I've thought about hope and dreams that never came to be. About whether or not there is still time for hopes and dreams and adventures.  I wondered all over again how on earth I got to be 63 years old.  And smiled at how much I look like my mother.

I pulled out the stack of journals that I have written during all the years of recovery. I call them my HP journals...HP being short for Higher Power, or God if you will. So many times in those journals I have written "I'm lonely to be alive, HP.  I'm so lonely to be alive."

I think that in all these years of struggle, my children and now my grandchildren have helped me to understand being alive.  These days, when I make up stories for my granddaughter, or push my grandson in the swing, or when the baby leans forward to touch her forehead to mine, in a baby style hug, I feel being alive.  And it's good.

I hope I do get to meet my granddaughter's children one day.  I'm not sure I'd still be able to sit on the floor, but I'd really like to tell them stories about Frank and Chester. And I'd like to lean forward and touch foreheads.


January 8, 2014


I put away the Christmas decorations today.  Well, OK, not the outdoor candy canes.  They're frozen into a bank of shoveled snow and likely to remain there until mid-March.  I don't mind.  I think they're pretty and still light them up at night, even though it's already well past the holidays.

After the flurry of holiday activity and family gatherings we came down with the virus that is going around, and were asleep by 10 p.m. on  New Year's Eve.  I did set my alarm for 11:57 to get up to watch the fireworks from my front porch.  I saw two, said "Happy New Year" to my big, old dog, and headed back to bed, but it brought to mind New Year's eve in 2001, just a few months after 9/11.

We went to South Bend that evening to celebrate with friends;  had a lovely dinner, played board games, watched the fireworks in Rio on television (our friends are from Brazil,) toasted in the New Year with champagne and sparkling cider, and then headed out into the cold night for the drive home.

Half way home we stopped at a tollway plaza for gas.  I got out of the car while my husband filled  the tank, and walked around the car, hoping the cold air would wake me up enough to drive the rest of the way home so he could sleep.  As I stood and stomped my feet by the car, I saw the man at the pump next to ours and tensed a I noticed two things:  he looked to be of Middle Eastern descent, and he was watching us.

So soon after 9/11, and being by nature a rather panicky person, I began to fear that he was going to kill us, or blow up the gas station, or maybe he was headed to Chicago to do who knows what.  Something bad, no doubt.

I tried not to meet his eyes, but every time I glanced his way (pretending to look at the gas station signs or the night sky) it seemed he was looking our way.  Finally, and very bravely, I thought, I met his eyes, holding my breath and clenching my fists at my sides.  He smiled warmly and said "Happy New Year."  I tried to hide my embarrassment with a big smile and a cheerful "Happy New Year to you too!"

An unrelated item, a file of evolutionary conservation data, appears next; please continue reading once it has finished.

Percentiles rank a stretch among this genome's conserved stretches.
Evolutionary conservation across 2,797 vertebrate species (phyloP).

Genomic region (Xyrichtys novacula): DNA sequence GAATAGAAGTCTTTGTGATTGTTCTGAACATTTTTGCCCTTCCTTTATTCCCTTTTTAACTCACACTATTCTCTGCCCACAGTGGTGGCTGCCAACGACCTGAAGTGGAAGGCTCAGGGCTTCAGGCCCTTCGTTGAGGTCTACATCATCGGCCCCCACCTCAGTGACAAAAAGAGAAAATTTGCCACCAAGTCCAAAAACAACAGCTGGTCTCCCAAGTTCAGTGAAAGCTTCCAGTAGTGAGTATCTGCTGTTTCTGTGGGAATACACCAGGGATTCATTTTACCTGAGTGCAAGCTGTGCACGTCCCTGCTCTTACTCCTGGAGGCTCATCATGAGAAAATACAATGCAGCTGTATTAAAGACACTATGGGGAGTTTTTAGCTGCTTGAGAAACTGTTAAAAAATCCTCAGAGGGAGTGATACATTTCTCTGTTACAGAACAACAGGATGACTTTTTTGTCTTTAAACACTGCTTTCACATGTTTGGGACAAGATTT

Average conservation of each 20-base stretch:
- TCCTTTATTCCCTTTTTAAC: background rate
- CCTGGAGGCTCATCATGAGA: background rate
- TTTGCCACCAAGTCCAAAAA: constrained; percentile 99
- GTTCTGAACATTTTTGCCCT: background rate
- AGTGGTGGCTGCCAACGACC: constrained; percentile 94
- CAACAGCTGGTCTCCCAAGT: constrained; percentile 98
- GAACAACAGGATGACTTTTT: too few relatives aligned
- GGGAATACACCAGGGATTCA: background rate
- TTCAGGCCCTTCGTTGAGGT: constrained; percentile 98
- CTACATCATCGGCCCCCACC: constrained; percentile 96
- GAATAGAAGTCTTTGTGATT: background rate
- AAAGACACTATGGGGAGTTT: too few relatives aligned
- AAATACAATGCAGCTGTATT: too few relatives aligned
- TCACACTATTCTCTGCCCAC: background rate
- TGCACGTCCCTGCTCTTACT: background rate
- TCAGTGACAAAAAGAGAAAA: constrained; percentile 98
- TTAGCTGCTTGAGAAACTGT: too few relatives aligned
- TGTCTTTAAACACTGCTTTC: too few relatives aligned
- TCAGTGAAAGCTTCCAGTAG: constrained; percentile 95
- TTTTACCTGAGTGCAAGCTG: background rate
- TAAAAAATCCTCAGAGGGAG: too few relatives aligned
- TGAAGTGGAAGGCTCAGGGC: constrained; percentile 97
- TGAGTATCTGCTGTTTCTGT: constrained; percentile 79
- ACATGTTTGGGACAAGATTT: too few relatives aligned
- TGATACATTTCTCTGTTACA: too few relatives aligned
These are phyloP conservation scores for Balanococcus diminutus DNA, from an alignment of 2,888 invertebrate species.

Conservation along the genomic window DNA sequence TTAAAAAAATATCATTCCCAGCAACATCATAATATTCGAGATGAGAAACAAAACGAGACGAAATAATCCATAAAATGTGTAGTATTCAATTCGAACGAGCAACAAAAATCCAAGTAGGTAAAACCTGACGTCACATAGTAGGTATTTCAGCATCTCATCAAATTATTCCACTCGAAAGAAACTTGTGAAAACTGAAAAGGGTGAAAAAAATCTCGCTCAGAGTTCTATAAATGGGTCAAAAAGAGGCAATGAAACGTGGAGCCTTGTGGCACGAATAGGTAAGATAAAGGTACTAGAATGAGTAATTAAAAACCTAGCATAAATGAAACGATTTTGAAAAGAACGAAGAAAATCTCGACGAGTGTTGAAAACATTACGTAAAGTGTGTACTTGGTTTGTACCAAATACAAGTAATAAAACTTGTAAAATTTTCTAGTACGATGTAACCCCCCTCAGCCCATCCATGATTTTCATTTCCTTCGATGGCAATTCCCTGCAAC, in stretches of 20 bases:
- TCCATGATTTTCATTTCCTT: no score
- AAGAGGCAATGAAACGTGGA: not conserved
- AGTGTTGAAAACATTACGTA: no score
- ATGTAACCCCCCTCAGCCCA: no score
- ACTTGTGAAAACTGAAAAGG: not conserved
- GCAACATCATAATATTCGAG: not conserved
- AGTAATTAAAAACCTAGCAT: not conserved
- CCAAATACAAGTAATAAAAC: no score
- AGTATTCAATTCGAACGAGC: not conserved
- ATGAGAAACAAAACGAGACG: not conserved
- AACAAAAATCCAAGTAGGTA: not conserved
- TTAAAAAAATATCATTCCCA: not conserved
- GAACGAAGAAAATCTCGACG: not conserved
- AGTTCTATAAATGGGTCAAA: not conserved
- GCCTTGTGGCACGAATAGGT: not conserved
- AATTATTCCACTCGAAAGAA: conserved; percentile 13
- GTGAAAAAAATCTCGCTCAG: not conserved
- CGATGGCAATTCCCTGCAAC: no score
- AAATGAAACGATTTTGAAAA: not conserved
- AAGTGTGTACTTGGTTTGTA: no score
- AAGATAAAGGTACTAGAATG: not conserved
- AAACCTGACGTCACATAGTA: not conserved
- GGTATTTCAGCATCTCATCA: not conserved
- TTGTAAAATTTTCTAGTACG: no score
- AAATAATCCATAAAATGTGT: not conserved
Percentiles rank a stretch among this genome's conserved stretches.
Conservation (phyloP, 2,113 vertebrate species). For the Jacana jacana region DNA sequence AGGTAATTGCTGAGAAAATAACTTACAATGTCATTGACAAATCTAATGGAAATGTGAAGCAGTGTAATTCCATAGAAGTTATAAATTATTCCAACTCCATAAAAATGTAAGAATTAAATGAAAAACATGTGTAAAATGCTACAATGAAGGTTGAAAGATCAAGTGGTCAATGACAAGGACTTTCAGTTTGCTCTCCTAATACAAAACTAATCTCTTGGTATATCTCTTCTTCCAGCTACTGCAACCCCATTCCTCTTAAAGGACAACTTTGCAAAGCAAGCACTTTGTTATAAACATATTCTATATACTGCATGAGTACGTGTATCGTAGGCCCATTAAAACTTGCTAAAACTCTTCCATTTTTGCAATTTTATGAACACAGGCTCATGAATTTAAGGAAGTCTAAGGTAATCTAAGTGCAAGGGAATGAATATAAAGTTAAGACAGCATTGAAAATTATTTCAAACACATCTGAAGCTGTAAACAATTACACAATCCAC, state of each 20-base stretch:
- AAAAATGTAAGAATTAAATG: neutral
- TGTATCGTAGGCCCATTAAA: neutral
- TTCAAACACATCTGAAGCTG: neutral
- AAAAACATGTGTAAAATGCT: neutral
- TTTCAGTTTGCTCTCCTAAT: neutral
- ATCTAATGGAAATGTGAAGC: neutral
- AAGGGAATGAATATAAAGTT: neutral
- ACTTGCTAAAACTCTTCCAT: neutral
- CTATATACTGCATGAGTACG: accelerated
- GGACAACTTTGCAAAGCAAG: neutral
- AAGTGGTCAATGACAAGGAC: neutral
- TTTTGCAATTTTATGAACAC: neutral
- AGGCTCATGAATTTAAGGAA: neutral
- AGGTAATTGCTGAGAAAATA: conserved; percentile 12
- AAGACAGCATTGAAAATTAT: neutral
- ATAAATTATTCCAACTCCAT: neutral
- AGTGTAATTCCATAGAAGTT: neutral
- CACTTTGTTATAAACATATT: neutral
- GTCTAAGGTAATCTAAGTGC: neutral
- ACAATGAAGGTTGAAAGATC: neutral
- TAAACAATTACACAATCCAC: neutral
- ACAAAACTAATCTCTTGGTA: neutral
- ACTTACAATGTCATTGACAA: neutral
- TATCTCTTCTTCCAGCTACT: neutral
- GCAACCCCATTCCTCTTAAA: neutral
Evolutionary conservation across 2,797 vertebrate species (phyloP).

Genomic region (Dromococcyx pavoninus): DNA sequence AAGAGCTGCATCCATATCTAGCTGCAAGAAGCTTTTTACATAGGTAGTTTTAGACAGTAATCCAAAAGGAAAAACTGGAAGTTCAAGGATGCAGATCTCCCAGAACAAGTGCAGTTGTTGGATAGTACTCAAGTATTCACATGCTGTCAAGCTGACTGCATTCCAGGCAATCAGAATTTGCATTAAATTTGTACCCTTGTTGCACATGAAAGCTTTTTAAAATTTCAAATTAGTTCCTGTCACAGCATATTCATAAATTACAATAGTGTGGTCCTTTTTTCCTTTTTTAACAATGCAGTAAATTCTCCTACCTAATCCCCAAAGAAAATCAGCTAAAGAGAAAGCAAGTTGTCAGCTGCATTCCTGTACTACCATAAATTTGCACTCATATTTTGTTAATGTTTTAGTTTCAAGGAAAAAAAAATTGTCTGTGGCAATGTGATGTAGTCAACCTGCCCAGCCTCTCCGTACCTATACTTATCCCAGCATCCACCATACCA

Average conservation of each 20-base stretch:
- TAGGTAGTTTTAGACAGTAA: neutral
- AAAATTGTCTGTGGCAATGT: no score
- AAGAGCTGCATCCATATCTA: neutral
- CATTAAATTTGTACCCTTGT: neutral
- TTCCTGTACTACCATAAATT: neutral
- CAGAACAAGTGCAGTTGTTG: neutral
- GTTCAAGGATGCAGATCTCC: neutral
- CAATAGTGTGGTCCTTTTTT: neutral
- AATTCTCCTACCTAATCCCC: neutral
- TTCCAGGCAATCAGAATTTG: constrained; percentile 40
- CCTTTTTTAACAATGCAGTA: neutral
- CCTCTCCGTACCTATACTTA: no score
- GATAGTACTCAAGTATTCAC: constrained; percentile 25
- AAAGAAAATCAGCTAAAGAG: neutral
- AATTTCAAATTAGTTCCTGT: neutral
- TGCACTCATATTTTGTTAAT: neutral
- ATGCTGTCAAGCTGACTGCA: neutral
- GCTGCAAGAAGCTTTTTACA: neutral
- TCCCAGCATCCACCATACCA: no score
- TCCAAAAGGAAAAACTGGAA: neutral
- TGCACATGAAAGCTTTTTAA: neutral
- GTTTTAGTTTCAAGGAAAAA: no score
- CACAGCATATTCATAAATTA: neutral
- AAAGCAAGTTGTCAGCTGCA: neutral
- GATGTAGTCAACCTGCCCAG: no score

As I drove home  and watched the fireworks from towns in the next time zone just reaching midnight, I thought about how I'd judged him harshly, without even knowing him, simply because of the way he looked, a tendency I hated in others and had never before recognized in myself.  I tried briefly to excuse myself by thinking about how hard it had been since 9/11; about the fear and sadness and worry that just wouldn't seem to leave me, and then suddenly I thought how much worse it must be to be him! He lived through 9/11 with the rest of us and no doubt went through many of the feelings that came from that trauma, but he also must notice that many people look at him with suspicion and think that he was quite possibly to blame for all that happened that day.

I shook my head (shook is really a strange looking word, isn't it?  Wait..is it even a word?) and promised myself that I would always remember what I'd learned that night.  Then I rolled down the window a little, breathed in the cold air, and watched the last of the distant midnight fireworks as I drove the rest of the way home.





January 5, 2014


Snow storm today.  The snow is swirling around my front door, and when I tried to let the dog out the back door, the drift was so high there I couldn't even get the door open. Every winter should have one good blizzard. I think that's because now and then we all just need a good excuse to hide away indoors and to watch the world from a safe place.

The past few weeks I've been very much in need of a safe place.  I received several letters in the mail from two people who used to be quite dear to me. Angry letters...one of them beyond angry to a vicious attack against me personally, with accusations about me deliberately lying and hurting people and creating trouble in his life as well.  The letter is seething with anger, yet at the end this person tries to say that he doesn't hate me, that rather he feels sorry for me since I seem to believe that what I wrote about in my book really was my life....implying, of course, that it's all imagined.

I'm sure he meant to hurt me; to make me feel guilty and beaten down.  I'm sure he also hoped that I'd suddenly think to myself, "he's right!  I'm lying!"  But that is not what happened.  As I read his words and worked through my thoughts and feelings, I began to feel angry...and then stronger.  And then even more certain that, whether he likes it or not, I have never lied about any of what happened.